John Preston Davis was a prominent African American author, journalist, lawyer, civil rights leader, and co-founder of the National Negro Congress (1935-1946), an organization that was dedicated to the advancement of African Americans all over the country during the Great Depression. Davis was born on January 19th, 1905, in Washington D.C. He graduated from the elite, albeit segregated, Paul Laurence Dunbar High School in 1922.
Davis’ father was secretary to the assistant of the Secretary of War during World War One, and later secretary to the Presidential Commission investigating economic conditions in the Virgin Islands. His father’s success allowed Davis to attend Bates College in Maine, where he graduated with a Bachelors of Arts with honors in Psychology and English in 1926. While matriculated at Bates, Davis was president of the school’s debating fraternity, Delta Sigma Rho, and editor of the school’s newspaper The Bobcat.
After graduating from Bates, Davis enrolled in the Harvard University Law School where he met others who would become prominent including Robert Weaver, the first black cabinet officer, William Hastie, the first black federal judge, and future Nobel Prize winner Ralph Bunche.
In 1932, one year before graduating with his law degree, Davis married Marguerite DeMond, and the couple had four children, Miriam, Marguerite, Michael, and John, Jr. One year later in 1933, Davis, having recently graduated from Harvard, joined Robert Weaver to form the Joint Committee for National Recovery, an organization that lobbied for African American inclusion in New Deal federal relief programs. Davis was the Executive Secretary of the organization until 1936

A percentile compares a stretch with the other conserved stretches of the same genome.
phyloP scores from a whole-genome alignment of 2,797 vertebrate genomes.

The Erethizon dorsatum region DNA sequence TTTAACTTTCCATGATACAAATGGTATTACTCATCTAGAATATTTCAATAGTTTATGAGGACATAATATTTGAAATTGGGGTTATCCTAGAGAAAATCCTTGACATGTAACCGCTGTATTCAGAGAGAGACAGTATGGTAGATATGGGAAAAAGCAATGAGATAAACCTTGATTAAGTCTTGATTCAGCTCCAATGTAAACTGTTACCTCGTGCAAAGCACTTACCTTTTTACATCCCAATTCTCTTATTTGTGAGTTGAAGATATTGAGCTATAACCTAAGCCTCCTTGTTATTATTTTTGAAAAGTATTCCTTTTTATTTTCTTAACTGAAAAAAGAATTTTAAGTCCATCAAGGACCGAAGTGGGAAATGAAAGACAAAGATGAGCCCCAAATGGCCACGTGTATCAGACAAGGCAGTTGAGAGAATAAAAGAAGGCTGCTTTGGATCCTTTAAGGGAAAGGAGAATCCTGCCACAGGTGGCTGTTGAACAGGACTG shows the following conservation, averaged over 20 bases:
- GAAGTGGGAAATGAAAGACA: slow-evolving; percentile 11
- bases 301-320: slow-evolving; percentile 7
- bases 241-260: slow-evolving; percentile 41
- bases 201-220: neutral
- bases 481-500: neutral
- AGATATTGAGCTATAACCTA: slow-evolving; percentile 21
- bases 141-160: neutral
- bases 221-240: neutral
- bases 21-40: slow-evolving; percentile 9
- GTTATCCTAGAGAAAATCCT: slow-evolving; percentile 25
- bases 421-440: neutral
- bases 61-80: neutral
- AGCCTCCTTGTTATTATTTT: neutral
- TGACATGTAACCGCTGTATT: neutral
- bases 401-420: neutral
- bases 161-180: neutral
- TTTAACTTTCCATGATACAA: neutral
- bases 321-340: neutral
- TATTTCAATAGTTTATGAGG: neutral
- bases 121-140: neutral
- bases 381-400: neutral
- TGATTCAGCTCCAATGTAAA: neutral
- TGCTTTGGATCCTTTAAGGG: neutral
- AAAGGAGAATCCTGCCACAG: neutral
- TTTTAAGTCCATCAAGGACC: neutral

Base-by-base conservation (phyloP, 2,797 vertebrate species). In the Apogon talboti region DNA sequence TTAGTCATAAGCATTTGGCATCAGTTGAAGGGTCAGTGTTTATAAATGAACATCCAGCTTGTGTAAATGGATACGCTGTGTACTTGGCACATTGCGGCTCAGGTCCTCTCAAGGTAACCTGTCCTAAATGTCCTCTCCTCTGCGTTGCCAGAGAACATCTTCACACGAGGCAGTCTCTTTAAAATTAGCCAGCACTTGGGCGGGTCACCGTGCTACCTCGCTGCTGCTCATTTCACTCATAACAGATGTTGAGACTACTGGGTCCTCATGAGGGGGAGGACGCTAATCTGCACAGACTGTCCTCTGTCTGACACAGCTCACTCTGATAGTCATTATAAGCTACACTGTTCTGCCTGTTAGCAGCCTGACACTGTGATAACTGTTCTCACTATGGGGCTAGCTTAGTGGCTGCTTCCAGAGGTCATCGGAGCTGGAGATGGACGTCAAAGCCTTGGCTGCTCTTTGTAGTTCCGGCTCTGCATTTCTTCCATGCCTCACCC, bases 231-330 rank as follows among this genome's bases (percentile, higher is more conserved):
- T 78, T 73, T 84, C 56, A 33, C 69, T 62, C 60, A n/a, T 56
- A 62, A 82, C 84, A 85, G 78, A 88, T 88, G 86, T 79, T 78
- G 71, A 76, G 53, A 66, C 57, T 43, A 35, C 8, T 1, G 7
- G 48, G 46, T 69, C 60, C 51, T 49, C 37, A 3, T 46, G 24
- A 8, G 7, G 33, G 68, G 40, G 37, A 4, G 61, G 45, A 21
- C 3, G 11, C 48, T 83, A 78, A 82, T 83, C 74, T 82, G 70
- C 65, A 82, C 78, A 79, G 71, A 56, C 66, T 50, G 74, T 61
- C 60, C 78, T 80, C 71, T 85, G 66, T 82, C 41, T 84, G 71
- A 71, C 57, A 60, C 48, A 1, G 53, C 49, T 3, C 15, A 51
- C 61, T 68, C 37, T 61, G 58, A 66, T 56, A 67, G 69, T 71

In 1936 Davis co-founded the National Negro Congress (NNC). The NNC was a broad organization that sought to bring black religious leaders, laborers, politicians, businessmen, activists, and intellectuals into a single group. Around the time of its founding the organization claimed a membership of three million African Americans. From the beginning, however, the Congress had deep ties with the American Communist Party and thus was criticized by many African Americans as well as moderate and conservative white political leaders.
In 1943, Davis’s son Michael Davis was barred from attending an all-white elementary school in Washington, D.C. leading Davis to initiate the first lawsuit challenging segregated schools in the District of Columbia. In response to Davis’ lawsuit, the US Congress, which controlled the government of the District, appropriated federal funds to construct the Lucy D. Slowe Elementary School, for African American children, directly across the street from his Davis’s neighborhood home mainly to undermine his argument for desegregated schools. His lawsuit against the District was unsuccessful.
After leaving the NNC in 1942, Davis continued his fight for the advancement of African Americans in the U.S. In 1946 he became one of the founding publishers of Our World, a national magazine specifically published for African Americans. Our World discussed contemporary black culture, entertainment, sports, issues, and other topics and showed a thriving African American community in contrast to the usual portrayals of that era. In 1964 he served as editor of the American Negro Reference Book, a special publication by the Phelps-Stokes Fund, a nonprofit organization, to describe everyday black life in the United States.
John Preston Davis died in Washington D.C. September 11th, 1973 at age 68.